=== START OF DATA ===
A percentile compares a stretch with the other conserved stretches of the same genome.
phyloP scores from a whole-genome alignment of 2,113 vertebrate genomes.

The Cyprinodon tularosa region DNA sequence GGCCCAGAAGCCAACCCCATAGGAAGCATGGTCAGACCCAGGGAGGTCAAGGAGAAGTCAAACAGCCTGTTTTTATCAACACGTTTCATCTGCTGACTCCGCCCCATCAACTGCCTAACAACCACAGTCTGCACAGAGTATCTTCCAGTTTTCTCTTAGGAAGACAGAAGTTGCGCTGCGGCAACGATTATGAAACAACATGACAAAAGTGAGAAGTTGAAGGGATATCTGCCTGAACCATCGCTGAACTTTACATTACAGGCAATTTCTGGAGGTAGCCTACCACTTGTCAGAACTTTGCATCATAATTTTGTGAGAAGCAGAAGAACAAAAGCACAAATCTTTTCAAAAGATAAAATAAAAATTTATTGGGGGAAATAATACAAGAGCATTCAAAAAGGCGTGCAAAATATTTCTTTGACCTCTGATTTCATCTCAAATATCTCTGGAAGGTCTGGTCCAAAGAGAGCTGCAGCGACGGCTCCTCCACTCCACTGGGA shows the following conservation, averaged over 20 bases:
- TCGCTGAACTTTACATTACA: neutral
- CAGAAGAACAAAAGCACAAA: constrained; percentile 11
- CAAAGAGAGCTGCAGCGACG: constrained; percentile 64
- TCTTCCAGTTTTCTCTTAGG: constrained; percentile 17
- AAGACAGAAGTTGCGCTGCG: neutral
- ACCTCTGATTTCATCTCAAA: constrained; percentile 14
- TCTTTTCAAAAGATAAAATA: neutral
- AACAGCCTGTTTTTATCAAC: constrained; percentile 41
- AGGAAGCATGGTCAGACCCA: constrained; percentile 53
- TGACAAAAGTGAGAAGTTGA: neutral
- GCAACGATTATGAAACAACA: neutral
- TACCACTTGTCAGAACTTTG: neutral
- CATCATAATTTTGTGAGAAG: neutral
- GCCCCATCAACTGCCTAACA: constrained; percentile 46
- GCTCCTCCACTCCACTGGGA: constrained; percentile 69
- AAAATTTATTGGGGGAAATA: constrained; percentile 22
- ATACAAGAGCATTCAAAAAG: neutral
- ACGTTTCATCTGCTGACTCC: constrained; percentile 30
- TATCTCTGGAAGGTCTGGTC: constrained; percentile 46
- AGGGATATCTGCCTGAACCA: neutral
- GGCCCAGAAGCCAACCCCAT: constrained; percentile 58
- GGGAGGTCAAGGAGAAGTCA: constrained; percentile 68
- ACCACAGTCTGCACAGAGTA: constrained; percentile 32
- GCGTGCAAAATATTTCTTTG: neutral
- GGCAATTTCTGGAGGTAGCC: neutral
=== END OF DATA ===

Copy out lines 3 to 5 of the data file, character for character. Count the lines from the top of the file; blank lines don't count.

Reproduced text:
The Cyprinodon tularosa region DNA sequence GGCCCAGAAGCCAACCCCATAGGAAGCATGGTCAGACCCAGGGAGGTCAAGGAGAAGTCAAACAGCCTGTTTTTATCAACACGTTTCATCTGCTGACTCCGCCCCATCAACTGCCTAACAACCACAGTCTGCACAGAGTATCTTCCAGTTTTCTCTTAGGAAGACAGAAGTTGCGCTGCGGCAACGATTATGAAACAACATGACAAAAGTGAGAAGTTGAAGGGATATCTGCCTGAACCATCGCTGAACTTTACATTACAGGCAATTTCTGGAGGTAGCCTACCACTTGTCAGAACTTTGCATCATAATTTTGTGAGAAGCAGAAGAACAAAAGCACAAATCTTTTCAAAAGATAAAATAAAAATTTATTGGGGGAAATAATACAAGAGCATTCAAAAAGGCGTGCAAAATATTTCTTTGACCTCTGATTTCATCTCAAATATCTCTGGAAGGTCTGGTCCAAAGAGAGCTGCAGCGACGGCTCCTCCACTCCACTGGGA shows the following conservation, averaged over 20 bases:
- TCGCTGAACTTTACATTACA: neutral
- CAGAAGAACAAAAGCACAAA: constrained; percentile 11